In 2013, Morris, the Candigato (Cat Candidate) gained notoriety in Mexico’s social networks and news outlets after launching a successful online campaign via Facebook and Twitter, in a mock run for the position of Mayor of the city of Xalapa, Veracruz. The Candigato’s comedic slogans, such as “Tired of voting for rats? Vote for a Cat,” became popular among the online community and almost instantly his account on Facebook gained close to 250,000 followers. Morris, the Candigato, is a perfect reflection of Mexico’s idiosyncrasy: many Mexicans will laugh at their tragedies.
The online campaign lasted for two months and only cost as much as the registry for the web domain. Yet after the votes were counted, CNN reported that Morris had bested at least 3 of the 8 actual candidates running for office. The creators the Candigato were recognized by the Victory Awards, winning the “Best Political Innovator” during the 2014 Marketing Político en la Red (Political Online Marketing) Conference—an unusual selection for an award usually won by political consultants.
Unfortunately, while the Candigato’s online success may be amusing, it is also points to Mexican society’s apathy and callousness for its political leaders. Now Morris is back with a different mission.
In a similar strategy to Bill Maher’s #flipadistrict, the creators of the Candigato are once again using humor to raise awareness. This week, Morris announced that he would be organizing an awards ceremony to recognize the worst politicians in Mexico under three categories: worst governor, worst political career, and finally, “honorary sandbox,” for retired or deceased politicians.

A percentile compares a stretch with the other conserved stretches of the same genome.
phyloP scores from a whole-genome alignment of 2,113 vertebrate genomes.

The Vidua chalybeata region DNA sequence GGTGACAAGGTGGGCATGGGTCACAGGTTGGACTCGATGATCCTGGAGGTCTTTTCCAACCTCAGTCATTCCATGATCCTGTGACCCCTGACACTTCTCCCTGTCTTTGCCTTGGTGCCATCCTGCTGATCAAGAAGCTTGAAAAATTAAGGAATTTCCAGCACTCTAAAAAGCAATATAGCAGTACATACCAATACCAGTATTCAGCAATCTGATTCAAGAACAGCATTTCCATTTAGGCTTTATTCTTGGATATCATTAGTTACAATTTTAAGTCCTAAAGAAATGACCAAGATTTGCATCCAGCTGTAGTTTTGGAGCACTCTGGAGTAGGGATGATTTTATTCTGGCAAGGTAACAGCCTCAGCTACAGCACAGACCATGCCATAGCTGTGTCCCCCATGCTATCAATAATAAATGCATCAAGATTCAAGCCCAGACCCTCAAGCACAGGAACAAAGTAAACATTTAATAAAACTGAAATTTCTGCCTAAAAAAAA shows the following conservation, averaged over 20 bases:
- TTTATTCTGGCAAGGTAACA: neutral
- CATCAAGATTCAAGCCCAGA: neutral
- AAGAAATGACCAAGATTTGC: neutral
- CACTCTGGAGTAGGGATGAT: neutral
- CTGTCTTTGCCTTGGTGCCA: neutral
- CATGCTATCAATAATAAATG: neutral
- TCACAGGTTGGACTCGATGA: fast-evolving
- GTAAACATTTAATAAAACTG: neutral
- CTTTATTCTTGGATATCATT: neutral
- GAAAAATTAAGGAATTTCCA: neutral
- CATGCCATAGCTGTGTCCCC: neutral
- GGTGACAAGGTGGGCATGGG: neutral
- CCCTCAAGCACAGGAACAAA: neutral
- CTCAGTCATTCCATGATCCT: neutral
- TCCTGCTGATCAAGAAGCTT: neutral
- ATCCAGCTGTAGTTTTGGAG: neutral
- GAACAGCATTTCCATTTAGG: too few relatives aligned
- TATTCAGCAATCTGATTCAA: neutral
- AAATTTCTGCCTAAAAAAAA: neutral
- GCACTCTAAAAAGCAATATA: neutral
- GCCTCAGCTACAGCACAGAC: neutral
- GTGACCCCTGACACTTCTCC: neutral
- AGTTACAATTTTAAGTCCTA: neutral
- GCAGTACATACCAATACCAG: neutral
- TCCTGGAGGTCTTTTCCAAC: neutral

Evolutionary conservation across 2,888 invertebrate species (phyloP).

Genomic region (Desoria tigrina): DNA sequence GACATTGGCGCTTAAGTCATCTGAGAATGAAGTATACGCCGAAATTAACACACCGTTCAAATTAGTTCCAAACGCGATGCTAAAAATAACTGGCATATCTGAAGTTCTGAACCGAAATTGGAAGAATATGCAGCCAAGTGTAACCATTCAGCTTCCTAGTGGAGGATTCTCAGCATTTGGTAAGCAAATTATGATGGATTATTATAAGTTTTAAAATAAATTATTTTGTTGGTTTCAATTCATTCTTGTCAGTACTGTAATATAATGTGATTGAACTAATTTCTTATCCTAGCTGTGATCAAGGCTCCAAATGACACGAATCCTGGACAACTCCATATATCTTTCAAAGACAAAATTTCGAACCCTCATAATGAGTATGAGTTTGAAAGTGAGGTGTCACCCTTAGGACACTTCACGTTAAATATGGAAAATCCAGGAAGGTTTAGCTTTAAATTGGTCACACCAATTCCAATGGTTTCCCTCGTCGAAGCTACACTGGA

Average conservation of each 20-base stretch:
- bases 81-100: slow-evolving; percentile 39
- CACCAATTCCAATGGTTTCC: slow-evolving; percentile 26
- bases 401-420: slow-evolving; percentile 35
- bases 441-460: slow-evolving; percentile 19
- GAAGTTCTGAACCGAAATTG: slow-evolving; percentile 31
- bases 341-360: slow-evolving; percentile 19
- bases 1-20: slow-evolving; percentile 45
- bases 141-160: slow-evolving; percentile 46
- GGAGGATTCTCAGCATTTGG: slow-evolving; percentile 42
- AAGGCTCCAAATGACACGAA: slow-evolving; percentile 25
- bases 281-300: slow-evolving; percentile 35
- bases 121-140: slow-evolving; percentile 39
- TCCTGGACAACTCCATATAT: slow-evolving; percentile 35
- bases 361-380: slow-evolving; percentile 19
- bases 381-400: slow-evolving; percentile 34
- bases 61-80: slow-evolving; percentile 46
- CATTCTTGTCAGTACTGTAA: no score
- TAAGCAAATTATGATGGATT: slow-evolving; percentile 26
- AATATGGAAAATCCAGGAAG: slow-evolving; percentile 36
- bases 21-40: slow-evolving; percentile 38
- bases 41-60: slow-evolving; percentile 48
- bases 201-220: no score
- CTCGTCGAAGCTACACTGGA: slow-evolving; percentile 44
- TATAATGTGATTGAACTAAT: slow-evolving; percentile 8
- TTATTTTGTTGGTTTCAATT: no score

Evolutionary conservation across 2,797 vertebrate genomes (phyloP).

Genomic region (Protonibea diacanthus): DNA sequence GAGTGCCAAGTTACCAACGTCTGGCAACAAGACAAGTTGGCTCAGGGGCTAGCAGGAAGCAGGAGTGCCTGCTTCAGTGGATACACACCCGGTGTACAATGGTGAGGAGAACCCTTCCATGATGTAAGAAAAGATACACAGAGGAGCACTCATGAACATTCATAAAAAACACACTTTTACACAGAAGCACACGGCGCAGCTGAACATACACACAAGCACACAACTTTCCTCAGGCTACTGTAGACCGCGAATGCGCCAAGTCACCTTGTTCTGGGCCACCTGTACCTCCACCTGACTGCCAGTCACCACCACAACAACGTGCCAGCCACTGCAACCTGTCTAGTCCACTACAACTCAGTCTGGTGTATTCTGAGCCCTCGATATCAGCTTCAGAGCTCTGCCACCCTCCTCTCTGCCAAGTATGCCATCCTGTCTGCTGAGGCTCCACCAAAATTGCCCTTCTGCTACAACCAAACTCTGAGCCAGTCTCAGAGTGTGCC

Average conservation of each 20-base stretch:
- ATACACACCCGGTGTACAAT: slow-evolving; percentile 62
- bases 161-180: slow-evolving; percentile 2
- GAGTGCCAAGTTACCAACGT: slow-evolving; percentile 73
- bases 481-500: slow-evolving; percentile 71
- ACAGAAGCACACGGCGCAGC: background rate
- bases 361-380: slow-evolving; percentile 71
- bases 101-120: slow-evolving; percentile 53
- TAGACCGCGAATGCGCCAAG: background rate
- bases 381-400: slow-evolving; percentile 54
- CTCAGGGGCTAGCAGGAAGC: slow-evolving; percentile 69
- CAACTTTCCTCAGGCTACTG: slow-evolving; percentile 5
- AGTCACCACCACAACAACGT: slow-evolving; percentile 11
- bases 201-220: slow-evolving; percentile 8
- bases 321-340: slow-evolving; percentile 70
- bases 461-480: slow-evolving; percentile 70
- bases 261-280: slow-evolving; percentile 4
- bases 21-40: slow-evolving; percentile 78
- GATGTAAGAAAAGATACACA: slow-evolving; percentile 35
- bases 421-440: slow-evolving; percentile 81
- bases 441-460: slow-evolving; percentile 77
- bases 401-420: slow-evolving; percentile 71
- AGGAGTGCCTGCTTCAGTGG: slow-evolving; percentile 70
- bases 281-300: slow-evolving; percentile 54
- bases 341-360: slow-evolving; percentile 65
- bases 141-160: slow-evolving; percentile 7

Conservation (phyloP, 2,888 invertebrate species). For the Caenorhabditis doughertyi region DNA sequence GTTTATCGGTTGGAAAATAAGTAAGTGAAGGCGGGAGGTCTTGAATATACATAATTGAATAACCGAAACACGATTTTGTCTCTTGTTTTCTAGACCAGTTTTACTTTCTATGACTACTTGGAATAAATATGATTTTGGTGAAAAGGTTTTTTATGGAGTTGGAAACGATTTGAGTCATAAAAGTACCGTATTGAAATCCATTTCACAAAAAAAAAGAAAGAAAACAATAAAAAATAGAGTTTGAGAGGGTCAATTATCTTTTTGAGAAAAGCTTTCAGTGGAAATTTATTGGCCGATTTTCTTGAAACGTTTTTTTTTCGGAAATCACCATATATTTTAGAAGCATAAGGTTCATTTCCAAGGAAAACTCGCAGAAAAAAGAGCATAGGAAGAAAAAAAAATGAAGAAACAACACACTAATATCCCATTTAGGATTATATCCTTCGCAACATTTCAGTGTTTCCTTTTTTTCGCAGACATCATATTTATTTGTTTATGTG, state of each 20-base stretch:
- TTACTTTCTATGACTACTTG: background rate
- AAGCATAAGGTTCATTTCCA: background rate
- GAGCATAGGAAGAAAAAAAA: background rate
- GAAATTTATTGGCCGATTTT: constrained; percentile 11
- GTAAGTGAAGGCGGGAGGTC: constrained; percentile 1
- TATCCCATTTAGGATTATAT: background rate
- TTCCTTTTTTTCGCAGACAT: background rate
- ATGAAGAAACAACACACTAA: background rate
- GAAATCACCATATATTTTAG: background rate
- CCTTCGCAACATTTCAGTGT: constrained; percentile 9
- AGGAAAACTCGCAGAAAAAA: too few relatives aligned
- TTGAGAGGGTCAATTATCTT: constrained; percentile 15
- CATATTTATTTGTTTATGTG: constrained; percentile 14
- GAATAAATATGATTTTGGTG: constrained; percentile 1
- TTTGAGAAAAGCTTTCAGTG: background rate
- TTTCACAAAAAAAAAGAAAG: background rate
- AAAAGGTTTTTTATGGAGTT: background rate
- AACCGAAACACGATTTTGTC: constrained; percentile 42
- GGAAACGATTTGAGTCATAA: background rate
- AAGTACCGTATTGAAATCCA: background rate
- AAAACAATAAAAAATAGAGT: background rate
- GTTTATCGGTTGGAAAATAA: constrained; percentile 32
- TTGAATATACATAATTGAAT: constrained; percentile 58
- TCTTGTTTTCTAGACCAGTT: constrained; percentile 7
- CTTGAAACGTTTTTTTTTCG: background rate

While this online campaign obviously follows no official protocols or processes to denounce ineffective public officials, it is quickly and easily providing an open channel for frustrated constituencies in different parts of the country. Replies from the Candigato’s followers on Facebook and Twitter mention too many politicians to list, but Nuevo Leon’s governor, Rodrigo Medina, and the state of México’s governor, Eruviel Ávila, have gained repeated mentions. One Facebook user sarcastically commented, “I’m worried Morris will have a tough task ahead finding a winner. Maybe he should just declare a 32-way tie,” referring to the governors of all 31 states and the head of government in Mexico City.
The Candigato may be just another joke about Mexico’s corrupt and ineffective politicians, but it is notable that a social media campaign with no funding is able to obtain half of the write-in votes for a cat running for mayor of Xalapa. The effectiveness of the Candigato’s campaigns show the level of disapproval Mexican constituents have for the candidates proposed by formal political parties in Mexico.
With the Candigato Awards showcasing some of Mexico’s allegedly “worst” elected officials, we will see if this affects their future careers or if it just serves as comedic distraction. And as long as the political class in Mexico continues to have low credibility among many constituents, Mexicans will keep tragically laughing.